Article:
Numerous therapeutic regimes, including pharmaceutical interventions, have been developed to treat osteoporotic patients by improving their BMD. While treatment of osteoporosis has proven effective in preventing future fractures, the associated cost must be considered against the costs of not preventing fractures. In 2011/2012, the Australian government spent over 179 million Australian dollars in pharmaceuticals for osteoporosis management.10 Similar costs of osteoporosis medications have been noted elsewhere.6 11 12 With a range of osteoporosis treatments available in the community, some governments employ health economic evaluation in treatment reimbursement policy making, such as the Pharmaceutical Benefits Advisory Committee (PBAC) in Australia and the National Institute for Health and Care Excellence (NICE) in the UK. These government agencies conduct health economic evaluations of osteoporosis treatments to select those that represent good value for money.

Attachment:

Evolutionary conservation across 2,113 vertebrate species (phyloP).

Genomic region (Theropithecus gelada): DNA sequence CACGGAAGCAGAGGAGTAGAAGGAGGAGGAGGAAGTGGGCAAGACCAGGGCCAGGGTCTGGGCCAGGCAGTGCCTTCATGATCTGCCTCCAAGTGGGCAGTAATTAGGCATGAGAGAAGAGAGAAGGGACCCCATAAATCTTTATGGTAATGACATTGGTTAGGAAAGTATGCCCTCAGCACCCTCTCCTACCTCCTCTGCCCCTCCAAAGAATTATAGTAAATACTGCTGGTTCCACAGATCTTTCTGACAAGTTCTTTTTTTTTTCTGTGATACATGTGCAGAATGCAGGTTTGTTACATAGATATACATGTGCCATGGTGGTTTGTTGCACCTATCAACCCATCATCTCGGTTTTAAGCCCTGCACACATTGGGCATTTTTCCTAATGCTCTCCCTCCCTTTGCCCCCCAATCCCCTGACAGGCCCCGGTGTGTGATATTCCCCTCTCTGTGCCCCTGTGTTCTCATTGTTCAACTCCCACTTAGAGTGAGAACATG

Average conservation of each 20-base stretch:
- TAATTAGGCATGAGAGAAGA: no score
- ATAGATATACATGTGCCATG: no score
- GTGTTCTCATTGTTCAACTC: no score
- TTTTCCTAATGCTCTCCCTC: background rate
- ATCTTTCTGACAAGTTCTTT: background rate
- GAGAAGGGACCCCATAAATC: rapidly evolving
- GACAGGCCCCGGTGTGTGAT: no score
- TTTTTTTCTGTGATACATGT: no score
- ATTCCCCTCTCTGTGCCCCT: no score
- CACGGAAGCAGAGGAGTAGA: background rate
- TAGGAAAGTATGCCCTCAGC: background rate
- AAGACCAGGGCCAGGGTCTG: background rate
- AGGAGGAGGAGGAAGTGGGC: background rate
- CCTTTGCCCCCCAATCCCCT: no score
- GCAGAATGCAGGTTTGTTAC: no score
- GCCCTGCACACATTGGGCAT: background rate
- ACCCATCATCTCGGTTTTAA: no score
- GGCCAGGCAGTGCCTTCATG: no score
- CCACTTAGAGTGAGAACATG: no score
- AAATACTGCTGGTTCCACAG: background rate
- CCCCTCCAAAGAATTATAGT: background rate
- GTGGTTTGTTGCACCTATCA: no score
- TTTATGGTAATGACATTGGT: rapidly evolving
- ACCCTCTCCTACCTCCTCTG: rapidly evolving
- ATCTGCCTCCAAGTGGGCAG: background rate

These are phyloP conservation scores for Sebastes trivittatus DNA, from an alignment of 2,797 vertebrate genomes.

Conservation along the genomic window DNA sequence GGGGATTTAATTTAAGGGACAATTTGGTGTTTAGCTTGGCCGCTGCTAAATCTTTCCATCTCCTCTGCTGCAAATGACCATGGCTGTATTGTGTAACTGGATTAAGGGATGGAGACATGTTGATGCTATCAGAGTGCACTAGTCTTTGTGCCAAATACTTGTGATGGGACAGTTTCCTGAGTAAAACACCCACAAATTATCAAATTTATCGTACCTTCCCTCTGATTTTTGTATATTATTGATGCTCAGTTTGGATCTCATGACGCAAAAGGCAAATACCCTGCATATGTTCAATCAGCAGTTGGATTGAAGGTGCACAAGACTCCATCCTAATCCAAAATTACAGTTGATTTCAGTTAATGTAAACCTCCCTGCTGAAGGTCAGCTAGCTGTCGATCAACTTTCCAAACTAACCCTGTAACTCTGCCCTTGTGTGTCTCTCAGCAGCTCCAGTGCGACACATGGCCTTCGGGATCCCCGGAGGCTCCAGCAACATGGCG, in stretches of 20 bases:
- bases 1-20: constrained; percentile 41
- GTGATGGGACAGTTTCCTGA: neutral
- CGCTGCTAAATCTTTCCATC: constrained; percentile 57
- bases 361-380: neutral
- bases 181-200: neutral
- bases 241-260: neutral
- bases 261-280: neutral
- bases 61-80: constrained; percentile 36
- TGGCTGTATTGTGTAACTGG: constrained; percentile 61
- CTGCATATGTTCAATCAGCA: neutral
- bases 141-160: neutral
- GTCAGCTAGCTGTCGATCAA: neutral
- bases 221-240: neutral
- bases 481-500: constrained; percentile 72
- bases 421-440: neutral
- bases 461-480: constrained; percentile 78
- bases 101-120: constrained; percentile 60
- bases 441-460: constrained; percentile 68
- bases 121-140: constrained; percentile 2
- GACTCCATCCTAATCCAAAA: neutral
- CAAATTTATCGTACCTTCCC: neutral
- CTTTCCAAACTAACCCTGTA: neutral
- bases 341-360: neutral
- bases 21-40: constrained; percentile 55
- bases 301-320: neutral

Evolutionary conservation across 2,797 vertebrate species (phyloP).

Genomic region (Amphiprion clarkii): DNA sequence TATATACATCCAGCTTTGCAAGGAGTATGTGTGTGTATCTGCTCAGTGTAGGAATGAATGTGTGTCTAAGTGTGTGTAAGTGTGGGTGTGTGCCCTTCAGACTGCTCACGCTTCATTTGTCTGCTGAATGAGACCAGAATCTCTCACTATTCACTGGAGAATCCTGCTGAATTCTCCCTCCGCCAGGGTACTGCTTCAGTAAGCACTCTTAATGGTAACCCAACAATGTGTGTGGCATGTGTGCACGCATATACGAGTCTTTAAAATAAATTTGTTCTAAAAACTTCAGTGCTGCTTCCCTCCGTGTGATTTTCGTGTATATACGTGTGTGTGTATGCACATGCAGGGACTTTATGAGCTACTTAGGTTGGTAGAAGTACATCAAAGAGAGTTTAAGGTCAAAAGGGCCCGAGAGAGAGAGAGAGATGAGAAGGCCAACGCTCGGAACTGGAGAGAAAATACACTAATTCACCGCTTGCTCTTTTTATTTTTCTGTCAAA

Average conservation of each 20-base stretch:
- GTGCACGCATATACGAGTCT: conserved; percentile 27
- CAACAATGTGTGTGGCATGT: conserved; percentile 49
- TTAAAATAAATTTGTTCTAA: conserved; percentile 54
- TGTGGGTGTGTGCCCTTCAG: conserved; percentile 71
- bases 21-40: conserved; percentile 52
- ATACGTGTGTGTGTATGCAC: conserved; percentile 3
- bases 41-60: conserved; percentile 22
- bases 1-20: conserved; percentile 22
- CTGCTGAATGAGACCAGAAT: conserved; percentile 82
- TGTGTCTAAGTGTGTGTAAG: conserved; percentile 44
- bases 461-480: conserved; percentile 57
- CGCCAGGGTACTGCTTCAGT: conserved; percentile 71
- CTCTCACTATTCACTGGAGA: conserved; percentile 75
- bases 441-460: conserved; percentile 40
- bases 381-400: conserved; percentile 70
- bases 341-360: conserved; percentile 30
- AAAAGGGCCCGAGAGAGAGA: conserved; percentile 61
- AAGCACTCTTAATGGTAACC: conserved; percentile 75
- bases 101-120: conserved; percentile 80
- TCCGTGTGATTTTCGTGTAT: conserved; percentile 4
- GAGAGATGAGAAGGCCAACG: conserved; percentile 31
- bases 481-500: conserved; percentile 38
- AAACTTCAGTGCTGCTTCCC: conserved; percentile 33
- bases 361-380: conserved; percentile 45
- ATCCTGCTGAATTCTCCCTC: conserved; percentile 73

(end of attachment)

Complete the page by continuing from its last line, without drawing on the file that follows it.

Health economic evaluation of osteoporosis interventions is commonly conducted using disease modelling approaches,13 such as Markov cohort models and individual-level state-transition models.14–16 Health economic modelling using different sources of information is able to capture long-term cost and health benefits of osteoporosis interventions. Health economic analyses of osteoporosis interventions may be limited due to the validity, transparency and accessibility of health economic models that are used in the analyses. Making health economic models transparent via thorough documentation and making them available for public use are potential solutions to minimise these limitations; moreover, these solutions provide opportunities to update existing models with newly available epidemiological and health economic data as they become available.17 To date, there is no publicly accessible health economic model of osteoporosis.